New Mexico High Court Refuses to Rule on Governor’s Higher Education Vetoes

SANTA FE, N.M. (CN) – New Mexico’s Supreme Court refused to rule on a lawsuit filed by the state Legislature against Gov. Susana Martinez’s line-item vetoes in its budget, saying that the dispute is not yet “ripe for review.”

The New Mexico Legislative Council filed its petition against Martinez in late April, claiming that her veto of all financing for higher education in the state was unconstitutional. But on Thursday, Chief Justice Charles W. Daniels issued a unanimous ruling stating that it’s too early for a judicial decision, especially since the Legislature has already scheduled a special session to begin on May 24.

Gov. Martinez has been open about her intention to address the budget for higher education during a special session, though the bipartisan group that brought the lawsuit to the state’s Supreme Court claims that her elimination of all monies for universities in the state was in retaliation for the Legislature failing to confirm Martinez’s choices for University of New Mexico regents.

House Speaker Brian Egolf, D-Santa Fe, and Senate President Pro Tempore Mary Kay Papen, D-Las Cruces, issued a joint statement that they “respectfully disagree” with the Supreme Court’s order. “Despite the lack of a court decision, the fact remains that the governor’s vetoes were irresponsible and have created unprecedented instability in our economy and in our households,” the statement says.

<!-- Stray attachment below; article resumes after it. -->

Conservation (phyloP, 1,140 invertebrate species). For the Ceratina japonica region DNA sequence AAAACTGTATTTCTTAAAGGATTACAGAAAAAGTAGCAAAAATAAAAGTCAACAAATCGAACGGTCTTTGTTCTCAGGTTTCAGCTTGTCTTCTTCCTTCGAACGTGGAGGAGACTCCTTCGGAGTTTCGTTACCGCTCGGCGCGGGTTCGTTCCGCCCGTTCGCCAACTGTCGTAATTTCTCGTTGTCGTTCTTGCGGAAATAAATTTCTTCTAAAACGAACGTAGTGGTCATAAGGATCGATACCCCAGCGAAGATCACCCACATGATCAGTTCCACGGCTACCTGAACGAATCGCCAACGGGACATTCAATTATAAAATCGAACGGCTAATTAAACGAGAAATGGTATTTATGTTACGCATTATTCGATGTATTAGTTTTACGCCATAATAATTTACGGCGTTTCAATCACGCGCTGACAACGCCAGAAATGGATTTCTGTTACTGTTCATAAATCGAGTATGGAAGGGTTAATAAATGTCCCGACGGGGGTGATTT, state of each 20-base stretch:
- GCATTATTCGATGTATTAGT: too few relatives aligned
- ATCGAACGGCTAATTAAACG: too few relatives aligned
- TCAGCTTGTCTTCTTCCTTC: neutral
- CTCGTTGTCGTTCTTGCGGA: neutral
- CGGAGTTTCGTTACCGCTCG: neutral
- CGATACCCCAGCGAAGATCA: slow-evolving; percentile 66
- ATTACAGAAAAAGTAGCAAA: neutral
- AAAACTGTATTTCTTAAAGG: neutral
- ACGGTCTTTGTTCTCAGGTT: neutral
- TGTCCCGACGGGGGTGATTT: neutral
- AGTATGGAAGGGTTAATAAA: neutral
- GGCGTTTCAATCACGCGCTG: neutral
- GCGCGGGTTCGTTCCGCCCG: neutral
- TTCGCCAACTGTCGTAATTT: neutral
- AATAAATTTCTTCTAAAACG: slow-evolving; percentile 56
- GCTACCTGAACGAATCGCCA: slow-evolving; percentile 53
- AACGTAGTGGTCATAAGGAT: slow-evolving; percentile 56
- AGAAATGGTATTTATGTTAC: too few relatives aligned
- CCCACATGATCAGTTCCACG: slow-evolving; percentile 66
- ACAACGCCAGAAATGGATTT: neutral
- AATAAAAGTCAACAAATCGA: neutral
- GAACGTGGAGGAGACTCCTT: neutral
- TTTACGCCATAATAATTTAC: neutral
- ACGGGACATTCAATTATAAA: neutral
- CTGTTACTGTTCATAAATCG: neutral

Martinez spokesman Michael Lonergan issued his own statement, criticizing the suit itself while remaining optimistic that the ruling paves the way for budget compromise. “This comes down to out-of-touch Santa Fe trial lawyers in legislative leadership who are suing the governor because they want to raise gas taxes, and she is the only one standing in their way,” Lonergan said.

But with the state already in a financial crunch and legislative special sessions in the state costing up to $50,000 a day, there’s hope that the budget dispute can be resolved before the special session begins.

“If we don’t get together, I think it could be an awful waste of money for the taxpayers,” Rep. Patricia Lundstrom,  D-Gallup, told the Albuquerque Journal.

Lundstrom is the chairwoman of the House Appropriations and Finance Committee.

 

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